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Proceedings of the IEEE Examines Radio Telescopes

More Powerful Instruments with Better Resolution Help Study the Birth of Stars and Galaxies

28 July – The development of astronomy over the past decade has led radio astronomers to concentrate on both the highest and lowest ranges of the radio spectrum. The August Issue of the Proceedings of the IEEE ,(Volume 97; Number 8), “Advances in Radio Telescopes,” discusses the realization of new instruments, the status of several giant radio telescopes, as well as other advances that are enabling astronomers to better understand the physical process of the birth of stars and galaxies, and the development of the universe as a whole.

“Radio telescopes today are achieving an increase of 1-to-2 orders of magnitude (10-100 times) in sensitivity and angular resolution than those 15 years ago,” said August Guest Editor Jacob W.M. Baars. “This is enabling us to study objects at a great distance better than ever before. It also allows us to observe the radiation sent out when those objects were 10 percent as old as they are now.” Baars has published nearly 100 papers in radio astronomy and is a retired associate director of the Max-Planck-Institut fuer Radioastronomie in Germany. Larry R. D’Addario (Jet Propulsion Laboratory, California Institute of Technology) and A. Richard Thompson (National Radio Astronomy Observatory) were also guest editors for this issue.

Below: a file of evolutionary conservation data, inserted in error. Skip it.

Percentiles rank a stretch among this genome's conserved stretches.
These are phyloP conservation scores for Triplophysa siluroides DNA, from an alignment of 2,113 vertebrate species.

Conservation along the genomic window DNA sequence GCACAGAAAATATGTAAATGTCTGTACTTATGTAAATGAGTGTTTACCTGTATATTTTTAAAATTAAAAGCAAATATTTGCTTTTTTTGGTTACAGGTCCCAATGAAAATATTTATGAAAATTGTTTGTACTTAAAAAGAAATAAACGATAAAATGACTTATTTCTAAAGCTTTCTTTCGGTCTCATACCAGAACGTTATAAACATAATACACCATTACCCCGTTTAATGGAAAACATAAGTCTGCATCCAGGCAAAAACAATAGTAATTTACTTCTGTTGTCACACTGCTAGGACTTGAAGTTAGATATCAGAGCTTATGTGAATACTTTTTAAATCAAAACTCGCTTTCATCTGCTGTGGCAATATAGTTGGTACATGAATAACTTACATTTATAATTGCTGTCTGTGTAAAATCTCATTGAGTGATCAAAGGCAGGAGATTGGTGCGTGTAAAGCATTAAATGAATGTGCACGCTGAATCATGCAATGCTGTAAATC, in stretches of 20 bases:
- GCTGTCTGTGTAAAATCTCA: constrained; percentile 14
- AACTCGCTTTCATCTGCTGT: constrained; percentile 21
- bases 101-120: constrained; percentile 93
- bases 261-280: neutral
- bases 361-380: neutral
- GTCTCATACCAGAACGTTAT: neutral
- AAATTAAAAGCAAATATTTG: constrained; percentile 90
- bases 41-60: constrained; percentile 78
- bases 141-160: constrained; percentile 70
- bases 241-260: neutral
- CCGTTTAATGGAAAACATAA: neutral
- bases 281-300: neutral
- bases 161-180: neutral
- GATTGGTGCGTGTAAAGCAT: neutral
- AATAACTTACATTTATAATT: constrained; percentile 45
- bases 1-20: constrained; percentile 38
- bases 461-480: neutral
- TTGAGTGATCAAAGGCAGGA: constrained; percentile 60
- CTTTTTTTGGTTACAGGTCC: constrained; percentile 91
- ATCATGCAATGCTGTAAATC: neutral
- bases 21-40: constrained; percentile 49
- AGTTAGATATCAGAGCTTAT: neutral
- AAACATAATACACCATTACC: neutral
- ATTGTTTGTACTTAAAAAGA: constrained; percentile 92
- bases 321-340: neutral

“By combining data from telescopes in all regions of the electromagnetic spectrum--from Gamma rays to long radio wavelengths—we get a much better picture of how galaxies and stars are formed and evolve,” adds Baars. “The new radio telescopes described in the special issue will improve this view greatly.”

In celebration of Galileo’s invention of the “spyglass” in 1609 and the start of modern observational astronomy, 2009 was declared the ‘Year of Astronomy’ by the United Nations and the International Astronomical Union.